The Best Advice I’ve Ever Heard For Getting Customer Service Reps to Convey Empathy

Smiling Telephone Operator

Two years ago I was working with a company to help their customer service representatives convey empathy to customers. The intended outcome of the training was for employees to speak to customers with care, concern, and compassion.

Achieving empathy in the customer experience is a bit like walking a tightrope. Too much empathy can result in longer talk times and inappropriate sharing between customer service representatives and clients. Not enough understanding and reps can sound cold and uncaring.

You have to find the right balance in empathy. Or else you fall off the rope, and the customer experience is negatively impacted.

I asked my client how she saw appropriate empathy in her company. And here’s what she said.

It’s like when you go to a funeral you have 3 sets of people. In the front row you have immediate family. They are grieving and trying to console one another. There are tears, tissues, hugs; tremendous pain.

In the back pews of the church you have co-workers, neighbors and friends. These people are not as close to the deceased and their grief and emotion is different. They are not as connected.

And in the middle of the church you have Aunt Sally. Aunt Sally is a member of the family, yet her grief is different. She’s not inconsolable. Rather, she’s the one handing the immediate family members a Kleenex or the one who will give a hug. She’s not distant and unconnected, like those on the back pews, yet she’s not up close and personal with her emotion like immediate family members.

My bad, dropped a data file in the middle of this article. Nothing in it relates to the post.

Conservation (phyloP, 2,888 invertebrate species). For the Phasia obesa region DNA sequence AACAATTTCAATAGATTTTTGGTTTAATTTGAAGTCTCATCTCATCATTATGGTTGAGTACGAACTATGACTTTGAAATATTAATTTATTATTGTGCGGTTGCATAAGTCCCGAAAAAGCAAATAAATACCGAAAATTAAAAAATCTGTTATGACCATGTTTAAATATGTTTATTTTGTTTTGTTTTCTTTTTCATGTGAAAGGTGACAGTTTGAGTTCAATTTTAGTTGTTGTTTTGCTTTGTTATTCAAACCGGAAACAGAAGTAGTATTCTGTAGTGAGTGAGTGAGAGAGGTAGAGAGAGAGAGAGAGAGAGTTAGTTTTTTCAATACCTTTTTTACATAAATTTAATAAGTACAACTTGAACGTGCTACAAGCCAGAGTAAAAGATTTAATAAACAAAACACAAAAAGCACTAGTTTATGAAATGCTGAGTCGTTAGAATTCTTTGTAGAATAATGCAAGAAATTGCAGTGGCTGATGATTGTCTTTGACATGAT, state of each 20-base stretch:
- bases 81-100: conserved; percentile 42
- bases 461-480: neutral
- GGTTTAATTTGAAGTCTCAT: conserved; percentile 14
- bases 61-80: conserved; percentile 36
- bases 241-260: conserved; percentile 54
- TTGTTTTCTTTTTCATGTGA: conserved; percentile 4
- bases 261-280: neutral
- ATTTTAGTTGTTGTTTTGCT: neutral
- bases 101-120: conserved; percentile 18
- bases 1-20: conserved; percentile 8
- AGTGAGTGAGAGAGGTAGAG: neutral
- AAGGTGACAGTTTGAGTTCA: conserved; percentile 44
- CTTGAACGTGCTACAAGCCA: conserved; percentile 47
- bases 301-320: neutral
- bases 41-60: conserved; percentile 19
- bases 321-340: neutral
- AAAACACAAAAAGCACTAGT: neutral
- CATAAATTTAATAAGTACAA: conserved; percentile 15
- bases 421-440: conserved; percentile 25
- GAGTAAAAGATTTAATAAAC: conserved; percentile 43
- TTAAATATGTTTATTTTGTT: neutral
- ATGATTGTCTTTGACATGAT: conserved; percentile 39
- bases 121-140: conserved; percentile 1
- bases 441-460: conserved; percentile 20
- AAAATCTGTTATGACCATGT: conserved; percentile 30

I want our people to be Aunt Sally. Right there in the middle.

My client is brilliant. Yes, that is exactly the goal of empathy in the customer experience. This is the best advice I have ever heard for getting customer service representatives to convey empathy – appropriate empathy.

Customer Service Representatives must not be too up-close and personal with customers, yet being distant and aloof results in a poor customer experience. They must be like Aunt Sally: connected, warm, approachable, personable and friendly.

Now you can give your employees the soft skills training they need so they can instinctively put themselves in your customer’s shoes and respond with more empathy, concern, and friendliness. 

I discuss my client’s Aunt Sally approach in this short YouTube video


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